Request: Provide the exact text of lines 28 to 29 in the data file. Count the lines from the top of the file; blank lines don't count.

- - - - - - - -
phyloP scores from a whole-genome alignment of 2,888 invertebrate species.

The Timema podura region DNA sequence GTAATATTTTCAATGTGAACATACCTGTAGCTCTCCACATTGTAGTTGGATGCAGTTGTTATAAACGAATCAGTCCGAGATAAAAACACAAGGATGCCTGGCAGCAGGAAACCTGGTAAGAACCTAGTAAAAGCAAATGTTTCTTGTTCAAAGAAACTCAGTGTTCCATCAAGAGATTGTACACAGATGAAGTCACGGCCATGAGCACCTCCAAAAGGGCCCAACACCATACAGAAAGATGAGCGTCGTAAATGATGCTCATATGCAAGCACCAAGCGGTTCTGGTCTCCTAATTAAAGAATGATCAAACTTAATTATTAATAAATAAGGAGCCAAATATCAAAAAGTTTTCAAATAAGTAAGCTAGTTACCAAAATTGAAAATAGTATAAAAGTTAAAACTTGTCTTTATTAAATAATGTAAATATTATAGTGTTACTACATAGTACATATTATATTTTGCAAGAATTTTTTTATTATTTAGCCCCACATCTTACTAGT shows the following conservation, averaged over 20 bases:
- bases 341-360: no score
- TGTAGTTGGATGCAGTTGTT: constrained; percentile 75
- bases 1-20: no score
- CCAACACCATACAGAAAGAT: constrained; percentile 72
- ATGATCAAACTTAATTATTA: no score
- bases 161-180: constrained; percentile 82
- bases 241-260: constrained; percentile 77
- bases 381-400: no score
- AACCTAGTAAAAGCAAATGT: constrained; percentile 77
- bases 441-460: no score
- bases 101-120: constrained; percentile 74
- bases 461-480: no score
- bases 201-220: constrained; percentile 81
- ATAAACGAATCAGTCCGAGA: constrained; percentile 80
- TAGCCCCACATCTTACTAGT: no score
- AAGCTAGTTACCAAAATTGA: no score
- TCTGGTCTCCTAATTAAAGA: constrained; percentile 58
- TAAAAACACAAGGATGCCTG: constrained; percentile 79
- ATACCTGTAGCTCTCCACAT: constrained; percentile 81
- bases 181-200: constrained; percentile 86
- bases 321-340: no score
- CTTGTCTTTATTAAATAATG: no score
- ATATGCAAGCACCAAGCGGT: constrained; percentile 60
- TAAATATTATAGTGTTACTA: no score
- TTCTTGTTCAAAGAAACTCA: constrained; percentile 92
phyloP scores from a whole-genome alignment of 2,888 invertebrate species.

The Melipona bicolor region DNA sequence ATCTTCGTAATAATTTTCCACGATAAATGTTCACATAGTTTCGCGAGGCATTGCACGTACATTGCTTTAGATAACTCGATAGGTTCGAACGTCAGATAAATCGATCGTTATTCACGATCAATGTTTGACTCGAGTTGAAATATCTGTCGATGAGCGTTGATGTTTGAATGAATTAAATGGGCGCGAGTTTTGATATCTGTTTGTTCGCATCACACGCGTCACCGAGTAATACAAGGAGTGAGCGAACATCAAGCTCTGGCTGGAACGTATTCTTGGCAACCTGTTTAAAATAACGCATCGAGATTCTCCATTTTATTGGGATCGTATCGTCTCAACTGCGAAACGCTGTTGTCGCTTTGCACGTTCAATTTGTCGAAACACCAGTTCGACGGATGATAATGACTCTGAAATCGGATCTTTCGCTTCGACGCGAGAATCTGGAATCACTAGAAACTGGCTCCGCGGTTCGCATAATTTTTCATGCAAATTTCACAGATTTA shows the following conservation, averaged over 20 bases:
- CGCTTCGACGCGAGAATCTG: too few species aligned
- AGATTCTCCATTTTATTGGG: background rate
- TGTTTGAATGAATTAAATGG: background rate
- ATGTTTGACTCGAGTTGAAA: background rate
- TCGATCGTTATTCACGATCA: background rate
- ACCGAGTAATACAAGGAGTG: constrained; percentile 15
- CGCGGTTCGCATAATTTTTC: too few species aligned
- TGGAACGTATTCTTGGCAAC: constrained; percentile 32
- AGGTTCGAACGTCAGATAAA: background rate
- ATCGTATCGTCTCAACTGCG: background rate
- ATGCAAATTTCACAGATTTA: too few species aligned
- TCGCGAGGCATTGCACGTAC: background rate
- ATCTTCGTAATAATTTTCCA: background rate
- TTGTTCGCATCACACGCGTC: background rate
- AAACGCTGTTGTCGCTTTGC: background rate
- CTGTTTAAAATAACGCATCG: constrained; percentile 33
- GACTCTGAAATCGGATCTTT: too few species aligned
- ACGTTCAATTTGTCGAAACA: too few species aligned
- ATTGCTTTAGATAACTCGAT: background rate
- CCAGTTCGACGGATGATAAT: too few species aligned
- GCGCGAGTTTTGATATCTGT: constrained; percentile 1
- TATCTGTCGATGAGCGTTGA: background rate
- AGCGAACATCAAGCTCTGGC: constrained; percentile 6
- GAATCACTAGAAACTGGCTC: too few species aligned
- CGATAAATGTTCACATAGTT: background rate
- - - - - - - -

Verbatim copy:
phyloP scores from a whole-genome alignment of 2,888 invertebrate species.

The Melipona bicolor region DNA sequence ATCTTCGTAATAATTTTCCACGATAAATGTTCACATAGTTTCGCGAGGCATTGCACGTACATTGCTTTAGATAACTCGATAGGTTCGAACGTCAGATAAATCGATCGTTATTCACGATCAATGTTTGACTCGAGTTGAAATATCTGTCGATGAGCGTTGATGTTTGAATGAATTAAATGGGCGCGAGTTTTGATATCTGTTTGTTCGCATCACACGCGTCACCGAGTAATACAAGGAGTGAGCGAACATCAAGCTCTGGCTGGAACGTATTCTTGGCAACCTGTTTAAAATAACGCATCGAGATTCTCCATTTTATTGGGATCGTATCGTCTCAACTGCGAAACGCTGTTGTCGCTTTGCACGTTCAATTTGTCGAAACACCAGTTCGACGGATGATAATGACTCTGAAATCGGATCTTTCGCTTCGACGCGAGAATCTGGAATCACTAGAAACTGGCTCCGCGGTTCGCATAATTTTTCATGCAAATTTCACAGATTTA shows the following conservation, averaged over 20 bases: